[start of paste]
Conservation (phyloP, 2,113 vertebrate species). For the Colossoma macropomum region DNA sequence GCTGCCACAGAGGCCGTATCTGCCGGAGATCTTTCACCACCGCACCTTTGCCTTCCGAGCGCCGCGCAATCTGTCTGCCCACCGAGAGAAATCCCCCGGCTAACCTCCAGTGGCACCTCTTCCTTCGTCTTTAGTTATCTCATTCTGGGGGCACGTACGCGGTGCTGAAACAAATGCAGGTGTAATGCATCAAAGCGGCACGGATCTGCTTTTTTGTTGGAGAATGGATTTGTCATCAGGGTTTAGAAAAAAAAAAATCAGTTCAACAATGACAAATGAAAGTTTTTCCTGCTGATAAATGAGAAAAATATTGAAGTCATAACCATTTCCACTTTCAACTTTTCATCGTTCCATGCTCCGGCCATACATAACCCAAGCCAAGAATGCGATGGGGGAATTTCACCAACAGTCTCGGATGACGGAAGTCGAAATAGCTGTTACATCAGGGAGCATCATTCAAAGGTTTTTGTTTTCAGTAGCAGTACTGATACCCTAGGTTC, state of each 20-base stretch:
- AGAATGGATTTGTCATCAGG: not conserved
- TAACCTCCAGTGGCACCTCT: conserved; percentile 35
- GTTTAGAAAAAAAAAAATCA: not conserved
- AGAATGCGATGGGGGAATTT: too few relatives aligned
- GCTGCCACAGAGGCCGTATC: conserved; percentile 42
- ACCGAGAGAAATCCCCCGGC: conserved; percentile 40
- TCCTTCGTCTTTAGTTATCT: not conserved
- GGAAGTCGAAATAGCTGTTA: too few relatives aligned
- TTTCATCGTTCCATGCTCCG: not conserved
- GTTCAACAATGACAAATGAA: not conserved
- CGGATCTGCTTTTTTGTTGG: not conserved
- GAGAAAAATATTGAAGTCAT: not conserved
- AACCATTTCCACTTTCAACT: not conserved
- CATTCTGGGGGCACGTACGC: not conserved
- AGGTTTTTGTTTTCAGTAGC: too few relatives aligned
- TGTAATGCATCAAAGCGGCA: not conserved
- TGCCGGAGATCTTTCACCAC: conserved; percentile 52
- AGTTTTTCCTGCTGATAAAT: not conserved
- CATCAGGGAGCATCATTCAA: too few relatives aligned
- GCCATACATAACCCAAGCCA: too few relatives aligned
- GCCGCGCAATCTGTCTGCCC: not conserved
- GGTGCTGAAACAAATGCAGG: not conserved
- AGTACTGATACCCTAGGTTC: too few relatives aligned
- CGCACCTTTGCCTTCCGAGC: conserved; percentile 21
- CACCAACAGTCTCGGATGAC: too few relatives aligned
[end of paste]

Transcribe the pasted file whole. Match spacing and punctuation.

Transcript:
Conservation (phyloP, 2,113 vertebrate species). For the Colossoma macropomum region DNA sequence GCTGCCACAGAGGCCGTATCTGCCGGAGATCTTTCACCACCGCACCTTTGCCTTCCGAGCGCCGCGCAATCTGTCTGCCCACCGAGAGAAATCCCCCGGCTAACCTCCAGTGGCACCTCTTCCTTCGTCTTTAGTTATCTCATTCTGGGGGCACGTACGCGGTGCTGAAACAAATGCAGGTGTAATGCATCAAAGCGGCACGGATCTGCTTTTTTGTTGGAGAATGGATTTGTCATCAGGGTTTAGAAAAAAAAAAATCAGTTCAACAATGACAAATGAAAGTTTTTCCTGCTGATAAATGAGAAAAATATTGAAGTCATAACCATTTCCACTTTCAACTTTTCATCGTTCCATGCTCCGGCCATACATAACCCAAGCCAAGAATGCGATGGGGGAATTTCACCAACAGTCTCGGATGACGGAAGTCGAAATAGCTGTTACATCAGGGAGCATCATTCAAAGGTTTTTGTTTTCAGTAGCAGTACTGATACCCTAGGTTC, state of each 20-base stretch:
- AGAATGGATTTGTCATCAGG: not conserved
- TAACCTCCAGTGGCACCTCT: conserved; percentile 35
- GTTTAGAAAAAAAAAAATCA: not conserved
- AGAATGCGATGGGGGAATTT: too few relatives aligned
- GCTGCCACAGAGGCCGTATC: conserved; percentile 42
- ACCGAGAGAAATCCCCCGGC: conserved; percentile 40
- TCCTTCGTCTTTAGTTATCT: not conserved
- GGAAGTCGAAATAGCTGTTA: too few relatives aligned
- TTTCATCGTTCCATGCTCCG: not conserved
- GTTCAACAATGACAAATGAA: not conserved
- CGGATCTGCTTTTTTGTTGG: not conserved
- GAGAAAAATATTGAAGTCAT: not conserved
- AACCATTTCCACTTTCAACT: not conserved
- CATTCTGGGGGCACGTACGC: not conserved
- AGGTTTTTGTTTTCAGTAGC: too few relatives aligned
- TGTAATGCATCAAAGCGGCA: not conserved
- TGCCGGAGATCTTTCACCAC: conserved; percentile 52
- AGTTTTTCCTGCTGATAAAT: not conserved
- CATCAGGGAGCATCATTCAA: too few relatives aligned
- GCCATACATAACCCAAGCCA: too few relatives aligned
- GCCGCGCAATCTGTCTGCCC: not conserved
- GGTGCTGAAACAAATGCAGG: not conserved
- AGTACTGATACCCTAGGTTC: too few relatives aligned
- CGCACCTTTGCCTTCCGAGC: conserved; percentile 21
- CACCAACAGTCTCGGATGAC: too few relatives aligned